What is Journaling

A journaling file system is more reliable when it comes to data storage. Journaling file systems do not necessarily prevent corruption, but they do prevent inconsistency and are much faster at file system checks than non-journaled file systems. If a power failure happens while you are saving a file, the save will not complete and you end up with corrupted data and an inconsistent file system. Instead of actually writing directly to the part of the disk where the file is stored, a journaling file system first writes it to another part of the hard drive and notes the necessary changes to a log, then in the background it goes through each entry to the journal and begins to complete the task, and when the task is complete, it checks it off on the list. Thus the file system is always in a consistent state (the file got saved, the journal reports it as not completely saved, or the journal is inconsistent (but can be rebuilt from the file system)). Some journaling file systems can prevent corruption as well by writing data twice.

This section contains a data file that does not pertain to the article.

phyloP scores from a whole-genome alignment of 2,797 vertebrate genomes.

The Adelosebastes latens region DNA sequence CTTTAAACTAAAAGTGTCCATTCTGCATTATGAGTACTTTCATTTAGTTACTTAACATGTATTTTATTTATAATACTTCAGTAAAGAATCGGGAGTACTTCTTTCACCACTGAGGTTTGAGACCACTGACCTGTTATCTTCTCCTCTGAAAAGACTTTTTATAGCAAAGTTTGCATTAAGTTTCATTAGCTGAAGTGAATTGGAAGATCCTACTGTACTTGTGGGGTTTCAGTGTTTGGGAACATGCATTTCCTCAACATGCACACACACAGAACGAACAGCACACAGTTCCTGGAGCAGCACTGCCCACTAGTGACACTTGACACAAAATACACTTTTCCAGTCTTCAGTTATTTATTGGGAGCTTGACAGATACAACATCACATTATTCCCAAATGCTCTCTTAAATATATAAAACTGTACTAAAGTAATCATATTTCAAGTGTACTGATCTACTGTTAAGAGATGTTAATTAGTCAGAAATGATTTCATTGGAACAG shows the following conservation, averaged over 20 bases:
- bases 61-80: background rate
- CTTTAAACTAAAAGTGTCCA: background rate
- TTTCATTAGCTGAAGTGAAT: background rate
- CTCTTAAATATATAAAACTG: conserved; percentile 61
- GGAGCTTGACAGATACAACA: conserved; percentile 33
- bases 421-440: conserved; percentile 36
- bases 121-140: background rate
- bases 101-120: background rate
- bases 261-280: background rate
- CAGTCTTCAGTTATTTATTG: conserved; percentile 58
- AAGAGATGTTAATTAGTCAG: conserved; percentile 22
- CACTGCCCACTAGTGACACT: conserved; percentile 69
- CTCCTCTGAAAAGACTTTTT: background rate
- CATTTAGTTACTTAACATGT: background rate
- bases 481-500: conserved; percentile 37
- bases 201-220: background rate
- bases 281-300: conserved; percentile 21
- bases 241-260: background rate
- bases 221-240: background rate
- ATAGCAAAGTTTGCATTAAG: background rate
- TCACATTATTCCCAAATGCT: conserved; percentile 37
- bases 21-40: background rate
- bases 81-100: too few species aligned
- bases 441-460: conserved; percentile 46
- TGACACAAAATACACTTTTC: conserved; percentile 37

in Unix file systems, files are indexed by a number, called the inode, and each inode has several attributes associated with it, like permissions, name, etc. When you delete a file, what really happens is the inode is unlinked from the filename, but if some other program is using the file, it still has a link open to the OS, and will continue to be updated. A file is not really deleted until all links have been removed (even then, the data is still on the disk, but not indexed in anyway and thus very hard to recover). All of this means that you can delete executing programs while they’re running without crashing and move files before they’re finished downloading without corruption.

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